Monarchs in western US risk extinction, scientists say

Sept 7 (Reuters) - Monarch butterflies west of the Rocky Mountains are teetering on the edge of extinction, with the number withering in California down more than 90 percent from the 1980s, researchers said in a study published on Thursday.

While much is known about the black-and-orange winged insects' decadeslong population decline in the eastern United States, scientists have been unable to track the western variety accurately until the recent development of new statistical models.

The new study, published in the scientific journal Biological Conservation, was funded by the U.S. Fish and Wildlife Service, which is considering giving monarch butterflies Endangered Species Act protections.

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A monarch butterfly is pictured as it sits on a milkweed flower in North Miami Beach, Florida, U.S., September 14 2016. REUTERS/Carlo Allegri
A Monarch butterfly rests on a visitor's hand during the official Inauguration of the month of the Monarch butterfly at Chapultepec Zoo in Mexico City, Mexico, April 6, 2017. REUTERS/Edgard Garrido
A Monarch butterfly clings to a plant during the official Inauguration of the month of the Monarch butterfly at Chapultepec Zoo in Mexico City, Mexico, April 6, 2017. REUTERS/Edgard Garrido
A Monarch butterfly rests on a visitor's hand during the official Inauguration of the month of the Monarch butterfly at Chapultepec Zoo in Mexico City, Mexico, April 6, 2017. REUTERS/Edgard Garrido
Monarch butterflies cling to a plant at the Monarch Grove Sanctuary in Pacific Grove, California, December 30, 2014. Monarch butterflies may warrant U.S. Endangered Species Act protection because of farm-related habitat loss blamed for sharp declines in cross-country migrations of the orange-and-black insects, the U.S. Fish and Wildlife Service said. REUTERS/Michael Fiala (UNITED STATES - Tags: ANIMALS ENVIRONMENT POLITICS)
A monarch butterfly rests on a rope at the Monarch Grove Sanctuary in Pacific Grove, California, December 30, 2014. Monarch butterflies may warrant U.S. Endangered Species Act protection because of farm-related habitat loss blamed for sharp declines in cross-country migrations of the orange-and-black insects, the U.S. Fish and Wildlife Service said. REUTERS/Michael Fiala (UNITED STATES - Tags: ANIMALS ENVIRONMENT POLITICS)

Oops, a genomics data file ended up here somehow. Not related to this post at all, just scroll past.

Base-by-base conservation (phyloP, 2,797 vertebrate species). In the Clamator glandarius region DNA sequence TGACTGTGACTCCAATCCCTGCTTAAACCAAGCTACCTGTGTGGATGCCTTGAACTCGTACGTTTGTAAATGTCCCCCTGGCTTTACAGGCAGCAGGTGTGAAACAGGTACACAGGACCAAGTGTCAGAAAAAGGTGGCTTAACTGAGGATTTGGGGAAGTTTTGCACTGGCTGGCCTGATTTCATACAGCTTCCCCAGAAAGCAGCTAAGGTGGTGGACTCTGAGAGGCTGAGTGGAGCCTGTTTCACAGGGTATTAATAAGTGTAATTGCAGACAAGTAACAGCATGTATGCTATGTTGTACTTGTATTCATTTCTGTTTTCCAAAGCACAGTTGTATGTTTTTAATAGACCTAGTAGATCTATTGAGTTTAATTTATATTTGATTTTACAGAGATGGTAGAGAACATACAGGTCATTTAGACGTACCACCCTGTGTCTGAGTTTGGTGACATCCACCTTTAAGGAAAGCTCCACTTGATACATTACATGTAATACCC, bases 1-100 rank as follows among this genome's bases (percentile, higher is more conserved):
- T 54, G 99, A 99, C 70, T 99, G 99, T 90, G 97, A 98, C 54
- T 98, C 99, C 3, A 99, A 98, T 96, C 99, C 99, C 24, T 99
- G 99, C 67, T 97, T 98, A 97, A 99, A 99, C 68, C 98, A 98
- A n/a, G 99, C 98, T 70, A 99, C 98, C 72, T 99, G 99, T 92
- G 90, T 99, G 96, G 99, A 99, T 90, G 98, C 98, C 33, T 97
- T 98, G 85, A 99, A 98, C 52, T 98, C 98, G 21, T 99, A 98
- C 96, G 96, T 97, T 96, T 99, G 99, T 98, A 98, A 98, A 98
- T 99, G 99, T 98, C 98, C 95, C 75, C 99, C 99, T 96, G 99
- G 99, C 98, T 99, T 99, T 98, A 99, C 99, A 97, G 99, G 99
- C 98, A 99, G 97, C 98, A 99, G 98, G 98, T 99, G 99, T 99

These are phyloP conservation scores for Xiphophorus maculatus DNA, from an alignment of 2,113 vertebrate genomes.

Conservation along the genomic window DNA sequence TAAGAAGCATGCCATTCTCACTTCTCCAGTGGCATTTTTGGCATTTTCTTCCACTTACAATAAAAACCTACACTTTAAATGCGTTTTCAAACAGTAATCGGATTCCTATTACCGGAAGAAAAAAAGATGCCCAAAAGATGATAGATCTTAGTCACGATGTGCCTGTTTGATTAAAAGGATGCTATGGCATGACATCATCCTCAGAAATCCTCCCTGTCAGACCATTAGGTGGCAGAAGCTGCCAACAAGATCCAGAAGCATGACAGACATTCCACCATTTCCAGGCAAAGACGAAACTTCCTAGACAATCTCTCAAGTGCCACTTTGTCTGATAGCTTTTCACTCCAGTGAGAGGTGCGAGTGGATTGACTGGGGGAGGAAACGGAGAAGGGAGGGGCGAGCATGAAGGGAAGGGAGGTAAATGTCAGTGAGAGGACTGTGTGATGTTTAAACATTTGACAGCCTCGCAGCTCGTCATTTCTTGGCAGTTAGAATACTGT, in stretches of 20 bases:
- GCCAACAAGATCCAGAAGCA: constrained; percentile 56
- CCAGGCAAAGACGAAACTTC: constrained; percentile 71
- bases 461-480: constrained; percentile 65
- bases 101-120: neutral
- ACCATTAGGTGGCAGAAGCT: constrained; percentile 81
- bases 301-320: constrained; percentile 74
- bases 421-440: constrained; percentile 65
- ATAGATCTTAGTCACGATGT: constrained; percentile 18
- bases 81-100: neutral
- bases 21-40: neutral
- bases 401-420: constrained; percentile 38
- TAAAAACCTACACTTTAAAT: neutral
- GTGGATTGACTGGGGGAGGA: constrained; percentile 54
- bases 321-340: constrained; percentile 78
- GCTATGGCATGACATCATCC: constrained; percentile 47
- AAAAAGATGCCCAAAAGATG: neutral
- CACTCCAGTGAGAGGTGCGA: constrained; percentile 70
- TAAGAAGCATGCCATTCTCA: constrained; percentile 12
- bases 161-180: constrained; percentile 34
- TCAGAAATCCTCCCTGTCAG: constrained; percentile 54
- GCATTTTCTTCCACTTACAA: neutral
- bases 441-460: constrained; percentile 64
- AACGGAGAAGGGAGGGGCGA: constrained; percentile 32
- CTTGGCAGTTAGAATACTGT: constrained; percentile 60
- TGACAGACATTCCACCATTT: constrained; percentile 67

Hundreds of Monarch butterflies line a pine tree's branches on the Cerro del Campanario, in the El Rosario butterfly sanctuary, on a mountain over 3000 metres above sea level (9000 feet) in the Mexican state of Michoacan March 11, 2003. The Monarchs are the only migratory insects in their species and they travel 4000 kilometres (around 2500 miles) twice a year between their summer home in [Canada] and their winter home in Mexico.
Hundreds of Monarch butterflies line a tree trunk on the Cerro del Campanario, in the El Rosario butterfly sanctuary on a mountain over 3000 metres above sea level (9000 feet) in the Mexican state of Michoacan, March 11, 2003. The Monarchs are the only migratory insects in their species and make the 4,000 km (2,500 miles) journey between their summer home in Canada and their winter home in Mexico twice a year.
Hundreds of Monarch butterflies line a tree trunk, as others fall away on the Cerro del Campanario, in the El Rosario butterfly sanctuary, on a mountain over 3000 metres above sea level (9000 feet) in the Mexican state of Michoacan March 11, 2003. The Monarchs are the only migratory insects in their species and they travel 4000 kilometres (around 2500 miles) twice a year between their summer home in [Canada] and their winter home in Mexico.
JEFFERSON COUNTY, CO - MAY 25: A viceroy butterfly clings to a flower at the Butterfly Pavilion and Denver Botanic Gardens fourth annual habitat experience Butterflies at Chatfield Farms May 25, 2017 in Jefferson County. Over 300 native Colorado butterflies including the monarch, painted lady, common buckeye, queen, black swallowtail, viceroy and red admiral were released into the habitat, which is open to the public starting Saturday May 27, 2017 through September 24, 2017 daily from 9 a.m. to 4 p.m., with last entry at 3:15. (Photo by Andy Cross/The Denver Post via Getty Images)